Category Archives: High Performance Computing

LPGPU2 Featured in HiPEAC Newsletter

The LPGPU2 project was described in an article in the HiPEAC newsletter (edition #49) and is now available online at: The printed publication was handed out to the 500+ attendees of HiPEAC 2017 and also distributed electronically to the 1700+ members of the HiPEAC network.


TUB Paper Accepted at IPDPS 2017

The paper “E²MC: Entropy Encoding based Memory Compression for GPUs” by Sohan Lal, Jan  Lucas and Ben Juurlink has been accepted for publication at 31st IEEE International Parallel & Distributed Processing Symposium (IPDPS) to be held in Orlando, Florida USA from May 29 – June 2, 2017. This paper proposes an entropy encoding based memory compression technique for GPUs. The proposed compression technique addressed the key challenges of probability estimation, choosing an appropriate symbol length for encoding, and decompression with low latency. It achieves higher compression ratio and performance gain compared to state of the art.

Figure: Speedup with increased memory bandwidth

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TU Berlin Paper to appear at MTAGS13 workshop, Co-located with SC 2013

The paper “FPGA-Based Prototype of Nexus++ Task Manager”, by Tamer Dallou, Ahmed Elhossini and Ben Juurlink, is accepted to appear at the 6th Workshop on Many-Task Computing on Clouds, Grids, and Supercomputers, which is Co-located with Supercomputing/SC 2013, on November 17th, 2013, Denver, Colorado, USA.

The Nexus++ task manager is designed for task-based programming Nexus++_HL2models. Furthermore, it will be ported to GPGPUSim as an extension to add dependency-awareness to GPUs, at block level granularity.

Abstract: StarSs is one of several programming models that try to relieve parallel programming. In StarSs, the programmer has to identify pieces of code that can be executed as tasks, as well as their inputs and outputs. Thereafter, the runtime system (RTS) determines the dependencies between tasks and schedules ready tasks onto worker cores. Previous work has shown, however, that the StarSs RTS may constitute a bottleneck that limits the scalability of the system and proposed a hardware task management system called Nexus++ to eliminate this bottleneck. The first prototype of Nexus++ was implemented in SystemC. Its architecture also had a nondeterministic multi-cycle search algorithm in its critical path, potentially limiting its scalability. In this paper, we improved the architecture of Nexus++ and employed a multi-way set-associative cache-like data structures to optimize its search algorithm and increase task throughput. We also modeled the new architecture in VHDL and targeted a Virtex~5 FPGA from Xilinx. Experimental results show that the new architecture is very resource-efficient utilizing only 19% of the target FPGA. It also shows that Nexus++ achieves a speedup of up to 81x using some synthetic benchmarks modeled after H.264 decoding. Hence, Nexus++ significantly enhances the scalability of applications parallelized using StarSs.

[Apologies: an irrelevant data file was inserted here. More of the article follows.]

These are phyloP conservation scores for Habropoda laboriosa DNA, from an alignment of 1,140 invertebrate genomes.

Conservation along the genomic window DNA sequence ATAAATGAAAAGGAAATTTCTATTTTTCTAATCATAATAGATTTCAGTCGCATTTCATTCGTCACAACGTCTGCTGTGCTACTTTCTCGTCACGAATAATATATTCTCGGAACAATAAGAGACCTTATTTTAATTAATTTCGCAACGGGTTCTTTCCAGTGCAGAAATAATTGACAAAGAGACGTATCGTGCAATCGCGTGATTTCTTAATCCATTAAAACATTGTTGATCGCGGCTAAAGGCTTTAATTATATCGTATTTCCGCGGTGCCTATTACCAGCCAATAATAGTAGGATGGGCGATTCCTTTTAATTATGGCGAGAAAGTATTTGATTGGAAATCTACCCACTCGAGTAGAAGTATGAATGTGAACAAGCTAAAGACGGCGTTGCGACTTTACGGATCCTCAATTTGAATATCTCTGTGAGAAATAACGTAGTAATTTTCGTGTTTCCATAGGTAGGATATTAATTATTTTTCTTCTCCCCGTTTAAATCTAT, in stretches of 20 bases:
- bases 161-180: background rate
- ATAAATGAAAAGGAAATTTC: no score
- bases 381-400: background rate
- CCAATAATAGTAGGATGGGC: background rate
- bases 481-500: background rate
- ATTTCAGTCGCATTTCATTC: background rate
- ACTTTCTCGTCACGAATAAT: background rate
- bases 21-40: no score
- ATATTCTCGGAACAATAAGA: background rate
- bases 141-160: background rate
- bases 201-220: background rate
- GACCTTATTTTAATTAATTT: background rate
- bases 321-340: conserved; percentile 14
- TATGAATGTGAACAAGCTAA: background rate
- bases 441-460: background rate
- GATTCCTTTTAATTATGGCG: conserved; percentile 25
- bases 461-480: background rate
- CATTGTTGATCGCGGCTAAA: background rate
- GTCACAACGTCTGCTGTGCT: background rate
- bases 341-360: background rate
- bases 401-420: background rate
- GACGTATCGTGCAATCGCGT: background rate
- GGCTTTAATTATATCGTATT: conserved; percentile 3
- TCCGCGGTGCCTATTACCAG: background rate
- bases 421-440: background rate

Uppsala paper at ICS 2013

Towards more efficient execution: a decoupled access-execute approach.

ICS ’13 Proceedings of the 27th international ACM conference on International conference on supercomputing

Abstract: The end of Dennard scaling is expected to shrink the range of DVFS in future nodes, limiting the energy savings of this technique. This paper evaluates how much we can increase the effectiveness of DVFS by using a software decoupled access-execute approach. Decoupling the data access from execution allows us to apply optimal voltage-frequency selection for each phase and therefore improve energy efficiency over standard coupled execution.

The underlying insight of our work is that by decoupling access and execute we can take advantage of the memory-bound nature of the access phase and the compute-bound nature of the execute phase to optimize power efficiency, while maintaining good performance. To demonstrate this we built a task based parallel execution infrastructure consisting of: (1) a runtime system to orchestrate the execution, (2) power models to predict optimal voltage-frequency selection at runtime, (3) a modeling infrastructure based on hardware measurements to simulate zero-latency, per-core DVFS, and (4) a hardware measurement infrastructure to verify our model’s accuracy.

Based on real hardware measurements we project that the combination of decoupled access-execute and DVFS has the potential to improve EDP by 25% without hurting performance. On memory-bound applications we significantly improve performance due to increased MLP in the access phase and ILP in the execute phase. Furthermore we demonstrate that our method can achieve high performance both in presence or absence of a hardware prefetcher.

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